Our squadron carried on as before, doing airshows at our base and a few others. The normal routine was to takeoff, do a high-speed pass at a "low altitude," do a climbing 90° turn using about 45° of bank, reverse the roll, and come back for a low speed pass with the gear and all the flaps extended, followed by another 90°/270° turn and a maximum effort full stop. All of these airshows were performed by our pilot designated to do functional check flights (FCFs). When he left, I took his position and airshow responsibilities. During my one and only checkout flight, I asked him how low I should fly during the high speed pass. "Get as low as you can without scaring yourself." I tended to do this at 30 feet, 300 knots.

I did these for a few years but I couldn't make one particular airshow. The squadron sent one of our highly experienced instructor pilots who nearly lost the airplane during one of the 90°/270° turns. He got the 45° of bank just right on the initial roll away from the runway, but he overshot on the reversal and nearly got to 90°. The nose dropped sharply but he managed to save it. He leveled the wings just a couple of hundred feet and flew right over the airshow crowd, a cardinal sin in an airshow. The squadron commander removed the pilot's airshow privileges and called it a day.

So I continued along doing the airshows, thinking I was doing everything right, having never scared myself. That is until one day I did. During one of my 90°/270° maneuvers I felt the ailerons hit their stop. I had nothing left. Still, I didn't exceed the 45° bank target and nobody noticed. "Nice job, sir," was about the only feedback I got on these airshows. But I realized that over the years I had slowly but surely pushed myself to the point I had nothing left. I gave up my airshow pilot duties that year and never looked back.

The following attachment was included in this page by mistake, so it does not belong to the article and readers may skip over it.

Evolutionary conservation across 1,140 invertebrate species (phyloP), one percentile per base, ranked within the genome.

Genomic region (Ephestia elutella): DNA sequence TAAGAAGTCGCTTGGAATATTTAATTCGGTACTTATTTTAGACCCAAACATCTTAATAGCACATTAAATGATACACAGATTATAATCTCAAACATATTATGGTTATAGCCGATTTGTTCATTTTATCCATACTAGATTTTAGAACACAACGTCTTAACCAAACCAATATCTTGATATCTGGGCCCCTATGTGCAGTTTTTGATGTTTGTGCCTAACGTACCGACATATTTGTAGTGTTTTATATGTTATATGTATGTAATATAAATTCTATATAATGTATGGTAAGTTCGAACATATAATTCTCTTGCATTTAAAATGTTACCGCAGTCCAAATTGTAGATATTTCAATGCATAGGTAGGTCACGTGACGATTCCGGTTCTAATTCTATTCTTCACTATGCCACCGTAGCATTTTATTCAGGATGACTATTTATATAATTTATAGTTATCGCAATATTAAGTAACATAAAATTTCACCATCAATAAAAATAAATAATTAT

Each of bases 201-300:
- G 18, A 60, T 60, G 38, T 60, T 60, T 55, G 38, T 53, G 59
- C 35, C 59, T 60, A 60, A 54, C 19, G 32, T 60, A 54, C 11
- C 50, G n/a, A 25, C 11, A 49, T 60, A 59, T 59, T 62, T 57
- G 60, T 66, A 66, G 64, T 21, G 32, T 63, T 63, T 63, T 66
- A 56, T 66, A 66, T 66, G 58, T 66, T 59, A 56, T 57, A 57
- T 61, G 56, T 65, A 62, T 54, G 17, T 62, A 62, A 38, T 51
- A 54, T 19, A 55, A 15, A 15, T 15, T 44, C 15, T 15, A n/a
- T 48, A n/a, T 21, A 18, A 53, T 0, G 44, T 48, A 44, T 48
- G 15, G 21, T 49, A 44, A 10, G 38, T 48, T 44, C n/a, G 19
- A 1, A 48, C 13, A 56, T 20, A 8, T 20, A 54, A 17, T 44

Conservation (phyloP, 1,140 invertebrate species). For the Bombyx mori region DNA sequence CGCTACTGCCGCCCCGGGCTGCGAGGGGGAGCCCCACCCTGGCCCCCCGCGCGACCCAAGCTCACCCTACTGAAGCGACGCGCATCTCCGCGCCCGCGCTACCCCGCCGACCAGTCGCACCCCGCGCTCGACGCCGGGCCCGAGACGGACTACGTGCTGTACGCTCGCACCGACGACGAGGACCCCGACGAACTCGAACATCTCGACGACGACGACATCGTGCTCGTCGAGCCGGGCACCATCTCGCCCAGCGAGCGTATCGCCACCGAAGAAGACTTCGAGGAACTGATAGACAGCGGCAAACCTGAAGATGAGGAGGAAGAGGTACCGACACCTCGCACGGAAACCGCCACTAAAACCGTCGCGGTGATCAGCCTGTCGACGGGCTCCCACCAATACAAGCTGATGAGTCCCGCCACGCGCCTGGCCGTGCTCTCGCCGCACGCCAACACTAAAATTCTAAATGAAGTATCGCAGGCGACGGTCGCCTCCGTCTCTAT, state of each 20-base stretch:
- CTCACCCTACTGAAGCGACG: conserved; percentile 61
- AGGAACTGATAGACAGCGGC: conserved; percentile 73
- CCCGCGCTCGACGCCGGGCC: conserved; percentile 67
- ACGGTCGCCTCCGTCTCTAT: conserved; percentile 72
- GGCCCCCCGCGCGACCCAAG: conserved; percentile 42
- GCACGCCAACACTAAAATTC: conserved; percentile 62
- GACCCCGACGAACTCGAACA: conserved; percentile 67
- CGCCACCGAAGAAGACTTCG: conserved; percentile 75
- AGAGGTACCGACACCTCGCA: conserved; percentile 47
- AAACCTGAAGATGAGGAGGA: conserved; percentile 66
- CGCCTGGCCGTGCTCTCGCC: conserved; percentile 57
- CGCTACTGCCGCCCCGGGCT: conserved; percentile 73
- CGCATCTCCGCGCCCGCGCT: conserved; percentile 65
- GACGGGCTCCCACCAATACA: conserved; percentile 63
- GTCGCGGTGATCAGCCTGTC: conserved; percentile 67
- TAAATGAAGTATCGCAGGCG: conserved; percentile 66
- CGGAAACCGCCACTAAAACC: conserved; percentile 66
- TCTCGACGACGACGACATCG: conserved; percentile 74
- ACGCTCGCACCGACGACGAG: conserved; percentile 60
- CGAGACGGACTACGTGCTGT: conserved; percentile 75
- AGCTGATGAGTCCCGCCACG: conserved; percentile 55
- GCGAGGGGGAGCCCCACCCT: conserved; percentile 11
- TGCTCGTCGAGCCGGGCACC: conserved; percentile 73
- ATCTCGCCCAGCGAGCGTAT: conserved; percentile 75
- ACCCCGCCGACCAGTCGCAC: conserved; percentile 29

Some advice

So we have three examples of how things can get out of control. In the case of the Falcon, everything seemed to go well and all the participants are pleased with themselves. In the case of the tanker airshow, everyone is dead and in the end their only purpose was to serve as a lesson for the rest of us of what not to do. Finally, in the case of my airshow experience, nobody was the wiser and knew about my transgression, but of course they do now. I think all three examples could have benefited by a better ROE.